WASHINGTON, D.C. – Today, Senate Armed Services Committee (SASC) member U.S. Senator Jacky Rosen (D-NV) questioned Secretary of Defense Lloyd Austin III, Chairman of the Joint Chiefs of Staff General Mark Milley, and Commander of U.S. Central Command General Frank McKenzie on the conclusion of military operations in Afghanistan and plans for future counterterrorism operations.
Senator Rosen specifically questioned the nation’s top military officials about our withdrawal from Afghanistan, how we plan to counter future terrorist threats, holding the Taliban accountable, why the U.S. failed to adequately train the Afghan military to maintain aircraft critical to the defense of their country, how we can combat foreign influence in Afghanistan, and the future of women’s rights in the country.
ROSEN: Thank you, Chairman Reed and Ranking Member Inhofe, for holding today’s important hearing – a critical part of this committee’s oversight responsibilities—it’s an opportunity for the American people to get answers about our withdrawal from Afghanistan and how we plan to counter terrorist threats in the future. I also want to thank the brave men and women who served our country in Afghanistan – many who made the ultimate sacrifice – and of course, their families as well.
Secretary Austin, General Milley, and General McKenzie – I appreciate you all being here to address lingering concerns we have about the last two decades of war generally and the past two months in particular. You are all men of honor and integrity who have served our country nobly, and so I look forward to your candid responses to my questions, even if they require admitting that in some cases, serious mistakes were made.
Like all Senate offices, as the Taliban approached Kabul and eventually took over the city and the country, my team and I worked to help vulnerable individuals evacuate. These were people who in many cases had the State Department’s approval to leave Afghanistan for the U.S. or a third-party country, but due to crowds, Taliban checkpoints, or legitimate fear of being killed along the way, they just could not physically get to a gate to present their paperwork, no matter how many times they tried or how long they waited. My office worked with CENTCOM and the Afghanistan Task Force to try to coordinate opportunities just to grab these people from the crowd so that they could present their paperwork and flee to safety, but, unfortunately, again, these efforts were to no avail.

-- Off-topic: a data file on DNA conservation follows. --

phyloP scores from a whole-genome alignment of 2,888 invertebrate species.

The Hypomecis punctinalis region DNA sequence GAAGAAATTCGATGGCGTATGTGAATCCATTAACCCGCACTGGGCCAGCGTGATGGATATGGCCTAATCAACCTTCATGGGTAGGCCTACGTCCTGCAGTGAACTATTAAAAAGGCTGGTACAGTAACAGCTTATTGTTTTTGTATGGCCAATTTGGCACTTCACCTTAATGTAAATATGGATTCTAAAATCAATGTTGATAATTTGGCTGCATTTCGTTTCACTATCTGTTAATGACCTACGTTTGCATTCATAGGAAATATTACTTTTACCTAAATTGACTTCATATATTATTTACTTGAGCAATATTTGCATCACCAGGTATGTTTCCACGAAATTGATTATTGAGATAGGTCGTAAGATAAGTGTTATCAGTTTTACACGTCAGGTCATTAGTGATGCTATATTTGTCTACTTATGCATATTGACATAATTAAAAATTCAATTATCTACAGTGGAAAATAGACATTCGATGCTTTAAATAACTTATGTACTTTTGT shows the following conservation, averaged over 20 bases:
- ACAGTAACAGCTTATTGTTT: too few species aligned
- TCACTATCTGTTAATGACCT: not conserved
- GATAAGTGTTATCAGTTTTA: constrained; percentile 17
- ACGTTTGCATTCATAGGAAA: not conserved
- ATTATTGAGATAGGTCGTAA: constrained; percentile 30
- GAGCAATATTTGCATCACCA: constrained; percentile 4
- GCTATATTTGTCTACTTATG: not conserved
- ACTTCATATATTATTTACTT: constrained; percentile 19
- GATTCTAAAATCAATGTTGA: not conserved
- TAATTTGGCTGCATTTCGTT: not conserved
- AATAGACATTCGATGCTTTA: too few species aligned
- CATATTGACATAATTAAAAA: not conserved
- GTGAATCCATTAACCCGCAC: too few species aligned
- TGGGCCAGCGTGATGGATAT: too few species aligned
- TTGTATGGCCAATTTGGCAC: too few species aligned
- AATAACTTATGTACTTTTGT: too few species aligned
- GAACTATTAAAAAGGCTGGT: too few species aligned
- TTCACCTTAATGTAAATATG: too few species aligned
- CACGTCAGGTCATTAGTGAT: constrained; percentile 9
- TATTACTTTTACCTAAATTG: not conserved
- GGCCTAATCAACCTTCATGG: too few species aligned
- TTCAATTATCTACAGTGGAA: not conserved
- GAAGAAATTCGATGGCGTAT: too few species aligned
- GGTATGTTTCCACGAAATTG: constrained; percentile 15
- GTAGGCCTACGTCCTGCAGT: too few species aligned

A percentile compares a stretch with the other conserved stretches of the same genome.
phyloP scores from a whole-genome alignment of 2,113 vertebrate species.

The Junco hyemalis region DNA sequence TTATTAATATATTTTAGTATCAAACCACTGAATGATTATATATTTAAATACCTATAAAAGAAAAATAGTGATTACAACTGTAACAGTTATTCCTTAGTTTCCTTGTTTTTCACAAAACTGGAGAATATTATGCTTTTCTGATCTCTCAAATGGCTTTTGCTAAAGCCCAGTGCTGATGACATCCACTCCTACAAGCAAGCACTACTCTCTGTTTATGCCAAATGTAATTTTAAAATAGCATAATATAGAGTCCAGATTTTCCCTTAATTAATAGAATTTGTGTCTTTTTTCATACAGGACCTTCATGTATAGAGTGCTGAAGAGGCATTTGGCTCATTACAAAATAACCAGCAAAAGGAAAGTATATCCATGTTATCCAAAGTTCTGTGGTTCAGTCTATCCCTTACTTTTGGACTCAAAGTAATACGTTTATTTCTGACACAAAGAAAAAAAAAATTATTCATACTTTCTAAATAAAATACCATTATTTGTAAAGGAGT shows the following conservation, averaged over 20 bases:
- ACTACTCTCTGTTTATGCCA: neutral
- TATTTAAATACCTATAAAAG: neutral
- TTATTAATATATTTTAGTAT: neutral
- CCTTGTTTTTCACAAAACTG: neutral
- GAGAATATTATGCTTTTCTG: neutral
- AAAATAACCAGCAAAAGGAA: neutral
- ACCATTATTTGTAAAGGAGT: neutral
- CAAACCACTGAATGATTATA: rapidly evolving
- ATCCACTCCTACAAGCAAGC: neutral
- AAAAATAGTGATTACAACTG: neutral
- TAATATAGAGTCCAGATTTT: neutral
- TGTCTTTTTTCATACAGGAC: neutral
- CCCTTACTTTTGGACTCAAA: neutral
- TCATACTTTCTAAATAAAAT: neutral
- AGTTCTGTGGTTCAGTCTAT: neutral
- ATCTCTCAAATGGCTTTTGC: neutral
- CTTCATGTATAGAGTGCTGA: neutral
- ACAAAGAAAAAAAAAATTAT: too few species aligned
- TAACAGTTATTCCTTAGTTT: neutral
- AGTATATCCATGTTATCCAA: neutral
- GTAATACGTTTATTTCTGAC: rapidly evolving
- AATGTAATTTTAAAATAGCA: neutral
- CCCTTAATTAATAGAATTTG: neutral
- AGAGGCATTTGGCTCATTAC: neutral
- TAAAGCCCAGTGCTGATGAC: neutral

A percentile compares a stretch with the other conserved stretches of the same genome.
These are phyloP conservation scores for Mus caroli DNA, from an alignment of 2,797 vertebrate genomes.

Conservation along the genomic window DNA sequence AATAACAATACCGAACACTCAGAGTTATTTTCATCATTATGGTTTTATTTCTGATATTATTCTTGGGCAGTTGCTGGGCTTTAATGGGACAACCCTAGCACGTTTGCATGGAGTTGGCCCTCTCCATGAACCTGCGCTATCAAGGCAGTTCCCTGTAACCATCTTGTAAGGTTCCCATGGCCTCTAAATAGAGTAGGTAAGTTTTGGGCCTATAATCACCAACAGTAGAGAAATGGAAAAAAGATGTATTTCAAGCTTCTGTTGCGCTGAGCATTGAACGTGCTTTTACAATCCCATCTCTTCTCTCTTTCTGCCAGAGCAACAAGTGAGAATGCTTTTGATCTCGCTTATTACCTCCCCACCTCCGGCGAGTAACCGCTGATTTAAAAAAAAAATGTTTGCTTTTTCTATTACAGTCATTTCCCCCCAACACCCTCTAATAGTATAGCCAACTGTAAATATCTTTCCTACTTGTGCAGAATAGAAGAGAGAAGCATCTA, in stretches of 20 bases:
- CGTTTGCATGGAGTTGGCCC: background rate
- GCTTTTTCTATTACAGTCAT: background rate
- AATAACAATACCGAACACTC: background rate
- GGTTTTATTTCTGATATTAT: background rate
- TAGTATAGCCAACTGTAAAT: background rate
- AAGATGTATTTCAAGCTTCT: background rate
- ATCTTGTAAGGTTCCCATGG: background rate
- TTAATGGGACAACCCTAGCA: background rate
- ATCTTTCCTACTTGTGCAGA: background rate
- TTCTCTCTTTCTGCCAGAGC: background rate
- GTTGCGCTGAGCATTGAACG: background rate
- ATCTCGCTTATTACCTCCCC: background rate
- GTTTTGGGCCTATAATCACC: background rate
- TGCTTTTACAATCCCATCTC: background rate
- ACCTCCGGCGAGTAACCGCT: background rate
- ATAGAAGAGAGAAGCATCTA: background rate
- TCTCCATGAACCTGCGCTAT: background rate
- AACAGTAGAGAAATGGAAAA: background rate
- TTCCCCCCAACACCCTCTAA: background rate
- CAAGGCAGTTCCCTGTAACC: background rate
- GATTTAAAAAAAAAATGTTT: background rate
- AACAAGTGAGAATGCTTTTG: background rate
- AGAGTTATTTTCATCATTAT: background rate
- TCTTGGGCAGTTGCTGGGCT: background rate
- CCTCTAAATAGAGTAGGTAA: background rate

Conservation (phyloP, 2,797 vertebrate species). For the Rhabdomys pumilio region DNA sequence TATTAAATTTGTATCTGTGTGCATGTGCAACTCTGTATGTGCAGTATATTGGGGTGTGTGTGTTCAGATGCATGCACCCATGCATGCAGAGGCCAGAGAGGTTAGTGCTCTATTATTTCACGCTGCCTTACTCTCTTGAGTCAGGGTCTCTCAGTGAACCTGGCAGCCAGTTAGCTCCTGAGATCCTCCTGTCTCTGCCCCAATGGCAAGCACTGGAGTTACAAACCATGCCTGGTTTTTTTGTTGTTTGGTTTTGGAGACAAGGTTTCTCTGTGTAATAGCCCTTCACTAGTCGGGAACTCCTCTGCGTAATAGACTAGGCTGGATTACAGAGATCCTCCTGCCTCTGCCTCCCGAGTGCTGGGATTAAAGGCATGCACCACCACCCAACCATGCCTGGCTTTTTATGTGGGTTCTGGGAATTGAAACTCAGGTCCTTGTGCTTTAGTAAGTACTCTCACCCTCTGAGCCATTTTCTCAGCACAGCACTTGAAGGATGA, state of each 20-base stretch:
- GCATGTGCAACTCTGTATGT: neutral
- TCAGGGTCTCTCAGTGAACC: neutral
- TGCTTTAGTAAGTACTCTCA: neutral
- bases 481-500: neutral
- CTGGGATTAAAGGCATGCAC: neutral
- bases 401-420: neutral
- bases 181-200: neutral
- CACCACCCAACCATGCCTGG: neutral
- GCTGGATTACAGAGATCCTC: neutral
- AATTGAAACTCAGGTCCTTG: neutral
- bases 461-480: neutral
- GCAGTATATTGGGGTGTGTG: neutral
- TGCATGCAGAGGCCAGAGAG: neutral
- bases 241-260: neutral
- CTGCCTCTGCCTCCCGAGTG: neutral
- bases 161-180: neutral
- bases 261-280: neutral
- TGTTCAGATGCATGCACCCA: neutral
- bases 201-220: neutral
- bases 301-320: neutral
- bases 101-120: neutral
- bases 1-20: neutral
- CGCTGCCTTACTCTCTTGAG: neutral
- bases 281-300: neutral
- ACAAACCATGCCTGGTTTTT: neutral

As these individuals wait for help that may never come, I remain frustrated that the U.S. did not set up a perimeter around Kabul or, at the very least, create a safe corridor for the SIV holders to get to the airport, or their families, and potential asylum seekers who were attempting to escape a near-certain death.
So, continued support. General Milley, I appreciate the State Department now taking the lead on evacuations, but like our military, the State Department no longer has any presence on the ground in Afghanistan. Did the U.S. military’s experience facilitating the evacuation from Kabul give you confidence that the Taliban will be honest brokers in working with our diplomats to help vulnerable Afghan nationals leave the country?
MILLEY: I think that what we’ve seen so far, since the 31st, is some Americans have gotten out through diplomatic means, and they have reached safety either through overland routes or through aircraft. I don’t know all the details, but I can’t imagine that didn’t happen without Taliban facilitation.
ROSEN: Well, we can get back to Afghan nationals, helping them leave the country as well—those SIV holders and others who supported us. But, Secretary Austin, the Administration has said they will utilize every tool available to hold the Taliban accountable if they fail to meet their commitments to provide safe passage for anyone who wants to leave the country. Certainly, we know there are economic levers, but can you elaborate on what the military tools are? And could that be a shared interest in targeting ISIS-K?
AUSTIN: In terms of military tools, Senator, as you know we have the ability to offer a range of options depending on what the President’s objectives are. So, we can do most anything that’s required of us because we have substantial resources. But in terms of our cooperation with the Taliban to counter ISIS-K, I won’t venture to make any comments on that. I’ll just say that we have coordinated some things that are very narrow in scope with them to get our people out, as you know, and to continue to further evacuate American citizens. But I won’t…I don’t think it’s right to make assumptions to broader and bigger things from that coordination. They are still the Taliban.